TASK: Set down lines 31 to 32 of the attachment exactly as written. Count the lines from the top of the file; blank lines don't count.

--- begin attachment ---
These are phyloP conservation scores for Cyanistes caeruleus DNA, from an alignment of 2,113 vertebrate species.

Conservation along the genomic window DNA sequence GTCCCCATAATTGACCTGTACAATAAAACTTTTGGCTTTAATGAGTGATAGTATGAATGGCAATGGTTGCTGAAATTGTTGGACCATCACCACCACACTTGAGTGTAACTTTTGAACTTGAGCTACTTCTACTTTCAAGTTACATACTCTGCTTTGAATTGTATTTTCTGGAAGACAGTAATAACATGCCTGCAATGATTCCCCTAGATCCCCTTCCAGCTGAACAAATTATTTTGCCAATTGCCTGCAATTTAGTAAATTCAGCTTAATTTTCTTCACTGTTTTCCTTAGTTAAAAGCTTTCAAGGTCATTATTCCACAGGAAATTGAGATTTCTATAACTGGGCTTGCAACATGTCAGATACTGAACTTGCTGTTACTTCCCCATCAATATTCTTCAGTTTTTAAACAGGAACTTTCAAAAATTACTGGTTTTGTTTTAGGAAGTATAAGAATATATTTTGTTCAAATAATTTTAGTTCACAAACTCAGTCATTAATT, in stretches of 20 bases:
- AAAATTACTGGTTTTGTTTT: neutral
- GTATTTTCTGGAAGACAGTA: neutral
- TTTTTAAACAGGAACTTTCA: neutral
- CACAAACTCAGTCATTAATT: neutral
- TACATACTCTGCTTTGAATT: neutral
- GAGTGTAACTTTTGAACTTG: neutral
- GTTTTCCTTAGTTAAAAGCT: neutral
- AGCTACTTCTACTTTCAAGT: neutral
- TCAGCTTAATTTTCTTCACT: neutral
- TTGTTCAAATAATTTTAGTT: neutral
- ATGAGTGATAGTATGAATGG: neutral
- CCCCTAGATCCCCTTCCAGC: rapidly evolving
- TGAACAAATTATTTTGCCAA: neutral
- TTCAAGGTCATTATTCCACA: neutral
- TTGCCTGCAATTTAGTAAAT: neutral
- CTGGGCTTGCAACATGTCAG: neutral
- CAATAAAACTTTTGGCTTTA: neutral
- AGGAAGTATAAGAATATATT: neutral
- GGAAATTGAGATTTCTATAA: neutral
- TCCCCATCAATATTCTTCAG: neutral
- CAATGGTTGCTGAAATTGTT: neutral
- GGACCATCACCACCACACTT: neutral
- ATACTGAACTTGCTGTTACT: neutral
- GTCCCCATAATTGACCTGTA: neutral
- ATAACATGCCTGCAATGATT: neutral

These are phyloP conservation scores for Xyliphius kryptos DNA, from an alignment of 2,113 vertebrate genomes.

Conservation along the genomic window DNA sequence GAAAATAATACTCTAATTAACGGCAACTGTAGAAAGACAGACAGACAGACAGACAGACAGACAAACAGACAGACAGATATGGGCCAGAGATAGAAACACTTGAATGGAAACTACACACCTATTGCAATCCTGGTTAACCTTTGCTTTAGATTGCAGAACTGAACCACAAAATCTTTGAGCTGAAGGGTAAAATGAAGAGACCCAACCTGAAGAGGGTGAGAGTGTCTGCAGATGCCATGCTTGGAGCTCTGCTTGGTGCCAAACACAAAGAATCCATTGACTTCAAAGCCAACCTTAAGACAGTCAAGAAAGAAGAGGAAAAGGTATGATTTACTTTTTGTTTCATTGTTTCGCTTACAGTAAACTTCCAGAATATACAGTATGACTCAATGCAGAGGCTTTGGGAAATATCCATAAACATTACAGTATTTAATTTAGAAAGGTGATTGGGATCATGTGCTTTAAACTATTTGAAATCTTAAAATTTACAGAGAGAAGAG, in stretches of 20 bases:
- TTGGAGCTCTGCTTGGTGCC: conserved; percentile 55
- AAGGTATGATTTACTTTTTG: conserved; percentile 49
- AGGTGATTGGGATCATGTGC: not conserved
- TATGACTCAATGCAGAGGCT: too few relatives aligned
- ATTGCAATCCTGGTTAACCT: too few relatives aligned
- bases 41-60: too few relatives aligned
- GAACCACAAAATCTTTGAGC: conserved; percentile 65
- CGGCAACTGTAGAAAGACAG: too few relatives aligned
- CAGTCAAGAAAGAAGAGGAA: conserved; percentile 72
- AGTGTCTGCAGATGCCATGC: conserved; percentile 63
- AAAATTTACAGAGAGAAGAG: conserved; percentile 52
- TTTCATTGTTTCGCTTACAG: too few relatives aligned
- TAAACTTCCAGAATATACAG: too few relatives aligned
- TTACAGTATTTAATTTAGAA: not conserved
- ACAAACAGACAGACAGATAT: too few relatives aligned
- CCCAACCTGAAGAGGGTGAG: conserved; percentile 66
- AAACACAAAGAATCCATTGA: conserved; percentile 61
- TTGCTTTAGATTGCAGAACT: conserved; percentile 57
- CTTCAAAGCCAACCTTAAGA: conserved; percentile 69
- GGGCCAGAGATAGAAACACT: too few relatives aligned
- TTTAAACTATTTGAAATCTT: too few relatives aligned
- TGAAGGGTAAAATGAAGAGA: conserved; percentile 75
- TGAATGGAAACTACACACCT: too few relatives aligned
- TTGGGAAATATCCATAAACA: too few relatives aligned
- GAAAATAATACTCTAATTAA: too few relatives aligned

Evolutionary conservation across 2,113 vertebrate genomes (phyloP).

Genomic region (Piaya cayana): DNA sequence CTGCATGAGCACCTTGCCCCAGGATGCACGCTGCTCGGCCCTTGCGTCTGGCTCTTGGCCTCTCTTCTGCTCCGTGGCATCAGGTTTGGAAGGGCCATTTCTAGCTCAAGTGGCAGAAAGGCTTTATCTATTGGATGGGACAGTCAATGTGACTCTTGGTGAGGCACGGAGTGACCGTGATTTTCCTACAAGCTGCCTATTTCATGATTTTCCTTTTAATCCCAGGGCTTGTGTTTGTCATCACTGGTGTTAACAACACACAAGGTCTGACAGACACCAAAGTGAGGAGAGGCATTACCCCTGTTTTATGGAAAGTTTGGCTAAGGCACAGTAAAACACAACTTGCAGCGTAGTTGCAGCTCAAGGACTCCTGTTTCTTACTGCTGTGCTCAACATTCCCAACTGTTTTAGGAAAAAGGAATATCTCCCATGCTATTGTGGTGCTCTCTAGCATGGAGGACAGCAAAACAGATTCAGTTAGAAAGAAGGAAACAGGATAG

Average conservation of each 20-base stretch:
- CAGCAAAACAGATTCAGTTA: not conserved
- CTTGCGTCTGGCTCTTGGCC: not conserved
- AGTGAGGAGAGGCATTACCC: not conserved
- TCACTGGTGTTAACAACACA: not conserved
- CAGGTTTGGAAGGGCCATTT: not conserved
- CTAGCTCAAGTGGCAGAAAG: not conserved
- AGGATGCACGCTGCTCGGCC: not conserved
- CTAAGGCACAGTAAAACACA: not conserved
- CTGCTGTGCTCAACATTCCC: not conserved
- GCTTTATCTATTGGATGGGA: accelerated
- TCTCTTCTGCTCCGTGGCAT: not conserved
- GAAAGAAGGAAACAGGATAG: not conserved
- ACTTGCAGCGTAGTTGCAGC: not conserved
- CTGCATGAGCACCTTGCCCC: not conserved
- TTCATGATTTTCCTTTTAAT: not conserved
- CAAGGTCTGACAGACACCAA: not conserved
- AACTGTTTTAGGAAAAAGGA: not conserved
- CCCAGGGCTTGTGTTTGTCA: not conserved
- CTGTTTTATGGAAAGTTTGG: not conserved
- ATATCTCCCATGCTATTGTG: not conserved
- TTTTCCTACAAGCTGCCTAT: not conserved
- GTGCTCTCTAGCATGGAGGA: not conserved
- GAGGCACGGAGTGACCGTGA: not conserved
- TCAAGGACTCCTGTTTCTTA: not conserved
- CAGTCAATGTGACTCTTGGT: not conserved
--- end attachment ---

- AAGGTATGATTTACTTTTTG: conserved; percentile 49
- AGGTGATTGGGATCATGTGC: not conserved